If you live in the countryside, then there’s a good chance you’ll have a septic tank.
Septic tanks are very common in rural properties and most homeowners find them a relatively easy solution to the problem of dealing with waste water and sewage where no mains drainage is available – so long as they are regularly emptied and maintained.
However, new rules were introduced in 2015 which mean that some property owners will be required to upgrade their systems, if they haven’t already, over the next two years.
The Environmental Permitting (England and Wales) (Amendment) (England) Regulations 2014 came into force on 1 January 2015 and created General Binding Rules (GBRs) for septic tanks or small sewage treatment plants for domestic use.
The rules are basically designed to reduce the level of pollution from sewage in the nation’s watercourses.
As such, the government is seeking to end the practice of septic tanks discharging directly to a local watercourse, such as a river or stream.
Under the GBRs, anyone with a septic tank discharging into a watercourse must replace it or upgrade it by 1 January 2020, or sooner if the property is sold before this date, or if the Environment Agency (EA) finds that it is causing pollution.
Systems can be replaced by:
- Connecting to a mains sewer (where available),
- Installing a drainage field (infiltration system) so that the septic tank discharges into the ground or,
- Replacing with a small sewage treatment plant.
- In exceptional circumstances, a permit can be applied for to allow discharge to surface water.
- Septic tank conversion units can be used to upgrade an existing surface water discharging septic tank, but a permit is required for this and evidence must be provided that it will treat to the equivalent standard as a sewage treatment plant.
It is the operators of septic tanks and small sewage treatment plants that are responsible for GBR compliance. The operator may either be the owner of the property/land where the septic tank/sewage treatment plant is located/used, the user (even if the system is located on a neighbour’s land) or the tenant/leaseholder where there is written agreement with the owner of the system explaining what maintenance must be carried out in order to comply with the GBRs.
It is also recommended that all treatment systems are checked to ensure that they:
- Met the relevant British Standard when installed or have a CE mark. If installed pre-1983, this requirement does not need to be met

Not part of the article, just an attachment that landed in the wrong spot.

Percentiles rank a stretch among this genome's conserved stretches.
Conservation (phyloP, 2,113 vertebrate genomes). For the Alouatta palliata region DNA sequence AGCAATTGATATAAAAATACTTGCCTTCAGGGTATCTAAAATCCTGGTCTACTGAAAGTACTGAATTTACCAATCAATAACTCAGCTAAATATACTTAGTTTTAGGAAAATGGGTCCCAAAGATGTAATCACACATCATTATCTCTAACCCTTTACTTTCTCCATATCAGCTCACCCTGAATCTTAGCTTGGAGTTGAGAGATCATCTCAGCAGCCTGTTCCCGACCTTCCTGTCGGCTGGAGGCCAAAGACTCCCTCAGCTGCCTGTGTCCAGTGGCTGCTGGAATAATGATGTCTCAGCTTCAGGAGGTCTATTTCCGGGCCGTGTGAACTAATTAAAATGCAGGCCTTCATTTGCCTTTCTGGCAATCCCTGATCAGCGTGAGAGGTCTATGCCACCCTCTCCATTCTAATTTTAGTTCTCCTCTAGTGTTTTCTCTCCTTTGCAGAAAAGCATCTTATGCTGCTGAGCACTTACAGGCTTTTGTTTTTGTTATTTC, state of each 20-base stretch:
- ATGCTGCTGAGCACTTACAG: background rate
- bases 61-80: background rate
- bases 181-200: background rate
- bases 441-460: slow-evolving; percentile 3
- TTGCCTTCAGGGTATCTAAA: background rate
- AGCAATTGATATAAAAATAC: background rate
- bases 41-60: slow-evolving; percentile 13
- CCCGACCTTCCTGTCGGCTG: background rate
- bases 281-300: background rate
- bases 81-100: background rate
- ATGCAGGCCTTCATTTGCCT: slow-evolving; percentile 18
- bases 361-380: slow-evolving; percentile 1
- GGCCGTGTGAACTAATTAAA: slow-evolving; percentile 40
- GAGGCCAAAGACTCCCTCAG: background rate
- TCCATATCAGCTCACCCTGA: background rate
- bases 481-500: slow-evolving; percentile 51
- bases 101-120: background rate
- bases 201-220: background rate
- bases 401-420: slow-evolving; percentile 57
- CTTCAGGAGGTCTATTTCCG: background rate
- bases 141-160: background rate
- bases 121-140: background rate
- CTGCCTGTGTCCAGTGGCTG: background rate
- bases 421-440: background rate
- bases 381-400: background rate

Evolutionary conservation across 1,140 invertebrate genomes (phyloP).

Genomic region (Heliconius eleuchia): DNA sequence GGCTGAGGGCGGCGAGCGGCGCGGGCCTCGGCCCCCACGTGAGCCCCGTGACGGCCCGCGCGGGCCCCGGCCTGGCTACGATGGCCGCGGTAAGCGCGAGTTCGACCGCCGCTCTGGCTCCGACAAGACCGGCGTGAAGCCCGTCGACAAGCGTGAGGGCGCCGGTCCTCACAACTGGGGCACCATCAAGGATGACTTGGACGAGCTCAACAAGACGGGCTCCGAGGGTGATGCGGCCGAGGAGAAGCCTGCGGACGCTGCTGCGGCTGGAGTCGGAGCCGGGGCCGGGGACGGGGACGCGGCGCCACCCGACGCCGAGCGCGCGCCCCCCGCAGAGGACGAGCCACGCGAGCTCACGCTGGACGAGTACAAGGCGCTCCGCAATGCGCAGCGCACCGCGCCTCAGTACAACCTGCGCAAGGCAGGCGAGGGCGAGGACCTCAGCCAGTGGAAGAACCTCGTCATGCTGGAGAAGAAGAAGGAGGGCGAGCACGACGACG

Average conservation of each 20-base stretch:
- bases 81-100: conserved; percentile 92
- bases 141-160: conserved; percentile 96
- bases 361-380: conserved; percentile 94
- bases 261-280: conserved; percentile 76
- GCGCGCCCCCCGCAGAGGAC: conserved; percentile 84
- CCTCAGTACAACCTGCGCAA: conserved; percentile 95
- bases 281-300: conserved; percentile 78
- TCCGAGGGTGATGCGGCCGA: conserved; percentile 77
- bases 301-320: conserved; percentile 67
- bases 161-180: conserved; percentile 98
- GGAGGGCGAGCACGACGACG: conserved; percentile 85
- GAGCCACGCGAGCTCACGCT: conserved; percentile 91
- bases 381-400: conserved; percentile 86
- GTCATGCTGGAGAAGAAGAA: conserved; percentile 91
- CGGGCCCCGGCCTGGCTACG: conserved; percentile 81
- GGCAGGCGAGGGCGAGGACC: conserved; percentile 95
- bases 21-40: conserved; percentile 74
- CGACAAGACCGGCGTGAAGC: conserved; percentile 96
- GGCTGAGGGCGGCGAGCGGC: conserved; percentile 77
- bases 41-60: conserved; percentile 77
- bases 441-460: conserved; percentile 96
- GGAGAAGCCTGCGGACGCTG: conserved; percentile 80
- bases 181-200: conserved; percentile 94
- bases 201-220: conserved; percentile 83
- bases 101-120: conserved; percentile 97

- Have sufficient capacity
- Were installed in line with the manufacturer’s specifications
- Are maintained at least once a year/in line with the manufacturer’s specifications
- The sewage release is below the ‘mean low water spring mark’ if in a tidal area
- Are repaired or replaced if not in good working order by a competent person.
There are additional rules for new discharges from a treatment system installed on or after 1 January 2015.
These apply if there was a discharge to surface before 1 January 2015 which you wish to change to discharge to ground water (or vice versa) or if there was a discharge to ground before 1 January 2015 and you wish to install a new drainage pipe which discharges more than 10m away from the existing one.
In these cases the following steps must be taken:
- If any part of the building your treatment plant serves is within 30m of a public sewer, the EA will not allow a new discharge from a sewage treatment plant. This is multiplied by the number of properties e.g. 90m for three properties
- If there is a good reason that you cannot access this sewer e.g. river/hill or if the discharge is within 500m of a designated sensitive area e.g. Special Area of Conservation or Ramsar site, 200m of an aquatic local nature reserve of 50m from a chalk river or aquatic local wildlife site, apply for a permit
- Apply for planning permission and Building Regulations approval to install a new sewage treatment plant
- New discharges to a ditches or surface water are only allowed if there is sufficient all-year round flow. The Environment Agency will advise.